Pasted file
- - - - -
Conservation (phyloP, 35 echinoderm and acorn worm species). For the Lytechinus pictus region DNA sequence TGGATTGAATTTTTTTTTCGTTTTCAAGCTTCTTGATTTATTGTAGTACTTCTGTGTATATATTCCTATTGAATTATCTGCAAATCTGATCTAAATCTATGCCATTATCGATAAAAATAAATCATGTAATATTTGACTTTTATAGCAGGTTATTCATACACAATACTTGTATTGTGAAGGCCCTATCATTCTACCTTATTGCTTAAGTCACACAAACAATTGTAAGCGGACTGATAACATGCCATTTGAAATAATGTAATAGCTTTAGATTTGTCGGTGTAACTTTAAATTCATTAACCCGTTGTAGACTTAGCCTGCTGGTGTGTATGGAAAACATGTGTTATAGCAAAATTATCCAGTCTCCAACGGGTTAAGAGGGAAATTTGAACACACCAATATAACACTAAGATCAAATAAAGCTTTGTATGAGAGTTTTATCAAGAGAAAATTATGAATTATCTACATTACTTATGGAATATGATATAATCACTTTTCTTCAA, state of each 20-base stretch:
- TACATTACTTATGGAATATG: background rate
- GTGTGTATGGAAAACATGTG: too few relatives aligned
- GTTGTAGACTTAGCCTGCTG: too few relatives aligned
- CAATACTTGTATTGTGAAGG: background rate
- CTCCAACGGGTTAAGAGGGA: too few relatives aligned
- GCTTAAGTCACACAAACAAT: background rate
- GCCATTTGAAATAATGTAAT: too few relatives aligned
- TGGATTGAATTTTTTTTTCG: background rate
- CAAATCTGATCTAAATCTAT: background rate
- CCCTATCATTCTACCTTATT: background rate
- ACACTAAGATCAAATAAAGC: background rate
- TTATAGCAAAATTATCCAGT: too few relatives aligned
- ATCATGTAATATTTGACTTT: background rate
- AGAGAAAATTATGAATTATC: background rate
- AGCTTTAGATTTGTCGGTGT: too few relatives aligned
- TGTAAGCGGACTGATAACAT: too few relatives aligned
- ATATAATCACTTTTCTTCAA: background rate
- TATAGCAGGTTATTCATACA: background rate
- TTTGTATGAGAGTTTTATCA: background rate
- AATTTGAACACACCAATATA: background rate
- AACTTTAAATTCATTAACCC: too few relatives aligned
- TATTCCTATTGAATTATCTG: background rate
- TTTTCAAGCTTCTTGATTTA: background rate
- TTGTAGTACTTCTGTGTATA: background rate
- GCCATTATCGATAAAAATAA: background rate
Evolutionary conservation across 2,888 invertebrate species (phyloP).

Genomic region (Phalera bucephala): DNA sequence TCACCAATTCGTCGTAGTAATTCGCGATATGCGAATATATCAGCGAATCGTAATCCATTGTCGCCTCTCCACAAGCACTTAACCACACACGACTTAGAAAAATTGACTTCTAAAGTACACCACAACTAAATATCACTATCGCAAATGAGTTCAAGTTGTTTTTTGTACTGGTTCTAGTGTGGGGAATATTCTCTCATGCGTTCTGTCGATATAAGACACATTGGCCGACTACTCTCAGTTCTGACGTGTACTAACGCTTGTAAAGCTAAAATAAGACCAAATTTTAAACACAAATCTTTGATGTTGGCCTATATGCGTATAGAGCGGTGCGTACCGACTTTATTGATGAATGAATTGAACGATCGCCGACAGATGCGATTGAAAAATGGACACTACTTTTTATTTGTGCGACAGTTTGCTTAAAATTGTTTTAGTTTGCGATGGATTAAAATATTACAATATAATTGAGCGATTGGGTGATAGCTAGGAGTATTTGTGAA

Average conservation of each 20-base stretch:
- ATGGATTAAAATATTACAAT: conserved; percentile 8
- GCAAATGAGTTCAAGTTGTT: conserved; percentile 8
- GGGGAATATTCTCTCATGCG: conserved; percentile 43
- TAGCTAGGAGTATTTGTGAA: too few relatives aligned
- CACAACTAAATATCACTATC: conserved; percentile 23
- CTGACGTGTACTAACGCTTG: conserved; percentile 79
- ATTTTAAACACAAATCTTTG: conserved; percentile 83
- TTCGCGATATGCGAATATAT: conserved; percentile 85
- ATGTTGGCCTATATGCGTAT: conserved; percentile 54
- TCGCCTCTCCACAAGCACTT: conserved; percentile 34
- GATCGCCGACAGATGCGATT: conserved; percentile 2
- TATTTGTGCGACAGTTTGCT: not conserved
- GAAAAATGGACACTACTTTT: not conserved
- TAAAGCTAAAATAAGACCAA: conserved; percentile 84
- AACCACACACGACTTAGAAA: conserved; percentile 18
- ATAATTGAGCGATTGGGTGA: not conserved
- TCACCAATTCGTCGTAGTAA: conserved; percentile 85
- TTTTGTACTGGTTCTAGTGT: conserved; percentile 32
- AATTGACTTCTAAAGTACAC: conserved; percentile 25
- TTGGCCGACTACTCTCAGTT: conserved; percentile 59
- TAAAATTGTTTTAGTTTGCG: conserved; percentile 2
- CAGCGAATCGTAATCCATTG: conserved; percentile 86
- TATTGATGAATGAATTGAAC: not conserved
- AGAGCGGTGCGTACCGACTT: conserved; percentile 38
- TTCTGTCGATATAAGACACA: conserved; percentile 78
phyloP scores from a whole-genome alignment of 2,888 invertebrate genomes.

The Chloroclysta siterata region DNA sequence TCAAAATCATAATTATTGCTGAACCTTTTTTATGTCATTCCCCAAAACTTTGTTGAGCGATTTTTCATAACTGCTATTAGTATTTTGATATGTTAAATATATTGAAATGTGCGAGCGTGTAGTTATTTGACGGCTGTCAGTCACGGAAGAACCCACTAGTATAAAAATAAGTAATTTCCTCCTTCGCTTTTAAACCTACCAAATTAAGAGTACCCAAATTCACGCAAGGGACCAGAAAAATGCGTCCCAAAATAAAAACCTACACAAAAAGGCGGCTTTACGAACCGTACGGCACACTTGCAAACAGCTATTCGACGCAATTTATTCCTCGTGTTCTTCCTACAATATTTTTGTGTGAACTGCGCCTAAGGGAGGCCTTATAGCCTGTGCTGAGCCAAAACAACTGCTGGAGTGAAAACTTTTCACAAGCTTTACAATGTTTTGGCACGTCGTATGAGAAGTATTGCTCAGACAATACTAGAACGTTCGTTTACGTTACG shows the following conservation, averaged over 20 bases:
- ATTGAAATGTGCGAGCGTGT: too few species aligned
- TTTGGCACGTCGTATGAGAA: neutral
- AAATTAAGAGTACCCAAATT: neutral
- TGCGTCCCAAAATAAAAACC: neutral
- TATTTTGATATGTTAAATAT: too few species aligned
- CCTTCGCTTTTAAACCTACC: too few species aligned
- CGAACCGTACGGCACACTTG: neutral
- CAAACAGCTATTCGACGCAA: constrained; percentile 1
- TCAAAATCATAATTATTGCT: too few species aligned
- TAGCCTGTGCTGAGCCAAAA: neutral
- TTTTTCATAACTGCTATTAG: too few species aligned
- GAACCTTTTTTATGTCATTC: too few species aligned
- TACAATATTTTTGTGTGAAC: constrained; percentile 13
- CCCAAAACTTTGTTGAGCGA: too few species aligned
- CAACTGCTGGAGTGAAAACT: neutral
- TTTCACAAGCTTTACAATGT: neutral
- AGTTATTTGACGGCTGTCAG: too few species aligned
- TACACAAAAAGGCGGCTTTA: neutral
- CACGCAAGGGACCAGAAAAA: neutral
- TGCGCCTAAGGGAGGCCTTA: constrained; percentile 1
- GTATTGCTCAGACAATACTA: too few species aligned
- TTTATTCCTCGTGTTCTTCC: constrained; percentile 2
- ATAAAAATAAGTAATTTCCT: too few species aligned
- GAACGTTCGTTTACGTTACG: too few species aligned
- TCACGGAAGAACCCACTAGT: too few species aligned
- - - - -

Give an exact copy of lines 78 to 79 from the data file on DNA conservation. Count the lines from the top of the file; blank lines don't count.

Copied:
- TTTATTCCTCGTGTTCTTCC: constrained; percentile 2
- ATAAAAATAAGTAATTTCCT: too few species aligned